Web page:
“If the buses are on time, people actually prefer to board public transportation as it would be less stressful during peak traffic hours.
“In addition, public transportation would also save money as the commuters do not have to worry about parking fees and car fuel. People will rely heavily on buses and this would give less traffic congestion,” he explained.
Stressing that mobility was very important in big cities, Abang Johari said that Rapid Kuching had plans to link all areas in the city.
“As a start, the company would cover two routes. As the route coverage increases in the future, the vision is to complete each route in 10 minutes.
“We will try to establish a linkage between city centre, transport hubs and all major housing areas such as Tabuan Jaya, Muara Tebas, Batu Kawah, Petra Jaya including the Matang area.
“Once we have established this, we can then realise our plan to cover the routes with a five-minute frequency,” Abang Johari stated.
Speaking to reporters at a press conference after the launch, he applauded Rapid Kuching’s move in starting the service, saying the company was responding to the people’s need.
He assured that the government would try its best to support the company as it realise that the project required massive investments.
Speaking at the launch earlier, Rapid Kuching chief executive officer Henry Lai said the introduction of the service would reduce the city commuter’s dependence on private vehicles, thus would improve the city’s traffic congestion problem.
He said fewer vehicles running meant helping to realise the federal government initiative of reducing carbon dioxide emissions by up to 40 per cent by the year 2020.
He added that all fleets would be equipped with Global Positioning System (GPS) and Close Circuit Television (CCTV) for tracking and monitoring the speed while providing security movement for the commuters.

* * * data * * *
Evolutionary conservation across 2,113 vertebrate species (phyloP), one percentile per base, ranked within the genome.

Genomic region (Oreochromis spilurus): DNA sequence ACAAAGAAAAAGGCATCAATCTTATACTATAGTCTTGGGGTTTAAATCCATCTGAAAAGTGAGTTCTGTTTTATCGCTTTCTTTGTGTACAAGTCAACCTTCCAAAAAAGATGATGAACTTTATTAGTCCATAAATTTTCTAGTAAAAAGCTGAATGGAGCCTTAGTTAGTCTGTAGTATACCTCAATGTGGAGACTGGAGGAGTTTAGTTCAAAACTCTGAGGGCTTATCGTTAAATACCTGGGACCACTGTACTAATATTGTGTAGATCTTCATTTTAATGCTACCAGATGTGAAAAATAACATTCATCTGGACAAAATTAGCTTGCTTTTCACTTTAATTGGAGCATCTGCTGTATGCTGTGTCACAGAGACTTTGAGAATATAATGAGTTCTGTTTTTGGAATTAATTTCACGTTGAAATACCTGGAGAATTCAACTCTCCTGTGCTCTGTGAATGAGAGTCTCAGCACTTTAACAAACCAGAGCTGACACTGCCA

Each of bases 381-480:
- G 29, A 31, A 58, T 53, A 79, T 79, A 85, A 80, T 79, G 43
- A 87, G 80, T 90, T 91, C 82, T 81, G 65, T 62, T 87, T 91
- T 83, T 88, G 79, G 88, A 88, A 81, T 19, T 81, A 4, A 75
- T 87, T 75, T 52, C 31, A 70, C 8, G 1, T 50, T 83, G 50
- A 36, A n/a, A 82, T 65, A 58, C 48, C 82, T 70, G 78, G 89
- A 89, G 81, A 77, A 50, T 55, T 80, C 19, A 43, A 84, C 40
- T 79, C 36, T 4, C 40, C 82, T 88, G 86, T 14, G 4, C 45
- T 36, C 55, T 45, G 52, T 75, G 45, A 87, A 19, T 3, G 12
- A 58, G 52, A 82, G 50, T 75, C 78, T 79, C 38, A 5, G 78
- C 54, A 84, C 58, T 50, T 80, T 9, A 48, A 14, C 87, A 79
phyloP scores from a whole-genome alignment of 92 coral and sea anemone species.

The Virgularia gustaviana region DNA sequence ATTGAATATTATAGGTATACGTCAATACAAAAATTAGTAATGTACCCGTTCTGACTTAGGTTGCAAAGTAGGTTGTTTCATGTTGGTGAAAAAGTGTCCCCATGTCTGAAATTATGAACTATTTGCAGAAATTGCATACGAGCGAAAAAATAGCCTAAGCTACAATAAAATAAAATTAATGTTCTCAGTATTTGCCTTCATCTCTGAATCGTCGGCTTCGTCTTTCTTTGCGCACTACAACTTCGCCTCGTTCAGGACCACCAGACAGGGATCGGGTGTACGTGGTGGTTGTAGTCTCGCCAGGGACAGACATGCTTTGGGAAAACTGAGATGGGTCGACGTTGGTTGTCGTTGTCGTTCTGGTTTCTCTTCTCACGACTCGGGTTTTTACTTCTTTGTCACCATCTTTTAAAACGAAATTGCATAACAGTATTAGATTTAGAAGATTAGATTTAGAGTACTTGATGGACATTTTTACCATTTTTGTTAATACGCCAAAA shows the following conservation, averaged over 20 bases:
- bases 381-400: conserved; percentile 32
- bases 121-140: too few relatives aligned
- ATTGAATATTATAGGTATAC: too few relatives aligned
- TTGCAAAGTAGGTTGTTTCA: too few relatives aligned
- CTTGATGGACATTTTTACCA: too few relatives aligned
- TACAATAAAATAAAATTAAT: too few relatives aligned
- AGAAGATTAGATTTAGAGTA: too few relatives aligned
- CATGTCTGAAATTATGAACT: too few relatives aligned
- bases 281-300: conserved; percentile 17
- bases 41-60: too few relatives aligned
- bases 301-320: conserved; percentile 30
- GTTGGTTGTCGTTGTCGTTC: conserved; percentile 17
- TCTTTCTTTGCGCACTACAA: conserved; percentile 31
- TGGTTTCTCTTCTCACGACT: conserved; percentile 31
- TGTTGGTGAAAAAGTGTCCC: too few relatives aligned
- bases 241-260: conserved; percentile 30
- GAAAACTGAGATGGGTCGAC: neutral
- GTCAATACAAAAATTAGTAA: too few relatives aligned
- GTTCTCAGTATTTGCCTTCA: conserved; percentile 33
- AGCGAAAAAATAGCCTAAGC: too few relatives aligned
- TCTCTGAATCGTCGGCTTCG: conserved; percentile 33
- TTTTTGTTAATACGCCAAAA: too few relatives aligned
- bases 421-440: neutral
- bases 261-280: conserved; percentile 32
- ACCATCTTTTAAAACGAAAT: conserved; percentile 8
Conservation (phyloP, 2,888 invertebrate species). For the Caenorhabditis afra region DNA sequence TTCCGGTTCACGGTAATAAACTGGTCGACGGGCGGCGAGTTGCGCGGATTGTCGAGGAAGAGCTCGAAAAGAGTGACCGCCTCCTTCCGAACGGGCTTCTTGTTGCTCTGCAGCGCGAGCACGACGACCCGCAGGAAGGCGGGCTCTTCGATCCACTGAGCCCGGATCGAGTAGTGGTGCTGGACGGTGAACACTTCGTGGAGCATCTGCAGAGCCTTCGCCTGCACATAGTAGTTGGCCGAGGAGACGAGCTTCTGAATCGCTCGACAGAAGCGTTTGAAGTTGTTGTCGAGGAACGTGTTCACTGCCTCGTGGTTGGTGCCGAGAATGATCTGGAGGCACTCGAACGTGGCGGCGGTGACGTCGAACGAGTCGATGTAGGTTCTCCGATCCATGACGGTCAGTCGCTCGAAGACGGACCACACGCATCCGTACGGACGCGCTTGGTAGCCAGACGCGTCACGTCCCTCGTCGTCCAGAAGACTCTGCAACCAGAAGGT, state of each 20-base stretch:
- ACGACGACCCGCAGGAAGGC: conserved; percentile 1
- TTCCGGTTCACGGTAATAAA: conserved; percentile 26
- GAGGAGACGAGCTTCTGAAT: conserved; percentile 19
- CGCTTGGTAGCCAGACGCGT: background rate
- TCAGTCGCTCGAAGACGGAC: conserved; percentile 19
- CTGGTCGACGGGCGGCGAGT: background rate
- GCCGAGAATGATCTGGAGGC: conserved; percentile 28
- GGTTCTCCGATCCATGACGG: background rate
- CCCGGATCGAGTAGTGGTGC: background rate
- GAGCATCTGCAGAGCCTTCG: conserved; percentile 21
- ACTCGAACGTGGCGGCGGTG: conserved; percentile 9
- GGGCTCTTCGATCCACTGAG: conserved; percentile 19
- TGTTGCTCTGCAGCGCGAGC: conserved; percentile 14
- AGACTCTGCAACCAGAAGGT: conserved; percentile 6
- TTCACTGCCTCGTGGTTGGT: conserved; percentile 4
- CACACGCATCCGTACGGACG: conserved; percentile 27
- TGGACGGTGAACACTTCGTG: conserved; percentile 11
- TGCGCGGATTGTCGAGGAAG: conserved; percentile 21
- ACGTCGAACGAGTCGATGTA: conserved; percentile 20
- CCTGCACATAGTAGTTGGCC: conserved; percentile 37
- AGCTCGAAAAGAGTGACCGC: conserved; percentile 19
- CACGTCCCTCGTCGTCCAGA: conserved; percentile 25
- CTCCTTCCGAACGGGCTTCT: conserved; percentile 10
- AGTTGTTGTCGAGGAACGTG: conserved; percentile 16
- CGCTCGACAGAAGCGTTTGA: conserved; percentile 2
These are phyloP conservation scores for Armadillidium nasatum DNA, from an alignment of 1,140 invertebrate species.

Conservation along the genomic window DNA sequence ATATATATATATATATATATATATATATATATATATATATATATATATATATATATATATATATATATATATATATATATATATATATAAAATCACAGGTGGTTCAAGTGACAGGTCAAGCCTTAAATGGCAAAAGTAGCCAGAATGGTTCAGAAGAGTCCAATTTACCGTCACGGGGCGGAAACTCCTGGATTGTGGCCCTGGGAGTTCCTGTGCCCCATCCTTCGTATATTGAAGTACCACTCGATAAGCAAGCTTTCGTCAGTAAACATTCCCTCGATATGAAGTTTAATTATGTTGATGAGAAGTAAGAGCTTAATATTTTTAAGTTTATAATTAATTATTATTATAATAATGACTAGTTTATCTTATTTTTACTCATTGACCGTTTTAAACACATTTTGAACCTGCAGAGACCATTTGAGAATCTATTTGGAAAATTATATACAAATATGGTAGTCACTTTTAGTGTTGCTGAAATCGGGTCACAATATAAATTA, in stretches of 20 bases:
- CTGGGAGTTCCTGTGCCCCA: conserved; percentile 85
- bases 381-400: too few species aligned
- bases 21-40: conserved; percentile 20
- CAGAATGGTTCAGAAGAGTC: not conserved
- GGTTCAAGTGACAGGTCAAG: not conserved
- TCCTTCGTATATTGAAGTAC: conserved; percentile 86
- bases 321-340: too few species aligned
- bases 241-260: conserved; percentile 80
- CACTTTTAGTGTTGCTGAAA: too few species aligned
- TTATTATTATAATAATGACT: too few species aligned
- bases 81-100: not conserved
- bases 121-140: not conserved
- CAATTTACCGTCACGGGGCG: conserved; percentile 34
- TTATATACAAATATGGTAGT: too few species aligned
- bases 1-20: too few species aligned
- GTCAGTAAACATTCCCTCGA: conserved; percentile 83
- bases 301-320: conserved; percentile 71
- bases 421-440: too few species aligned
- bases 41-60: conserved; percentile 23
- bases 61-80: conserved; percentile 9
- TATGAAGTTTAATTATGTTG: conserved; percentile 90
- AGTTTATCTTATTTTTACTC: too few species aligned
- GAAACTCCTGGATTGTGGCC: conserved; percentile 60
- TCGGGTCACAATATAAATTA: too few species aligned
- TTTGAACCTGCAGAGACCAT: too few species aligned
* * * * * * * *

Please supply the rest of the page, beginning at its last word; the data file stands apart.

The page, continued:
“In the future, we will introduce a Fleet Timing Information (FTI) to enable commuters to plan their journey schedule by sending an SMS to obtain arrival time of buses at their preferred bus stop.
“Besides, more routes would be introduced and we will work closely with all city councils to improve our service,” Lai stated.
Rapid Kuching would be up and running from Saturday, April 3. Two buses will be servicing the route from 7am to 2.30pm daily.
The route would start from Kubah Ria to Bako (National Park) and vice versa, and passing areas such as Senari, Borneo Convention Centre Kuching (BCCK), Bintawa, Pending, Kuching South City Council (MBLS), Waterfront, Jalan Kulas and Jalan Muhibbah among others.
At first, we thought this might be an April Fool’s Joke but there it is. The Sarawak Government has introduce a “rapid Kuching” service that, from what we know, is in no way connected to the “rapid” services offered in Penang and Kuala Lumpur.
In these cities, “rapid” stands for Rangkaian Pengangkutan Integrasi Deras (which means rapid integrated transport network) and the companies offer a relatively integrated public transport service (especially in the Klang Valley).
But in Kuching (and formerly, Terengganu), “rapid” is just an intercity bus service – and a name to latch on to (like “Sentral”) to give people an impression that may not be backed up by service.
On the other hand, there is a plan for expansion and increased service in the ‘inner city’ and links between the city and suburban areas – so perhaps there is a positive future for Rapid Kuching.
However, we are not happy with the use of the ‘rapid’ name and the logos on the buses. Rapid Kuching has copied the logo of RapidKL, using the same font but switching the colour from blue and white to yellow.
They have also copied the trademarked roundel logo from the London Underground, property of Transport for London, which “has been registered as a trade mark for exclusive use by TfL both in the UK and abroad in over twenty classes covering use on vehicles, paper products, toys, clothing etc.” Transport for London does not like people copying their trademark.
It is highly ironic that Abang Jo was quoted as saying that people turn to ‘pirates’ due to poor public transport (Borneo Post) but can turn a blind eye to the pirating of the trademarks of Rapid and Transport for London.
Kuching City Area Transit (CAT) was a great, semi-appropriate name for public transport in Kuching. They should have stayed original.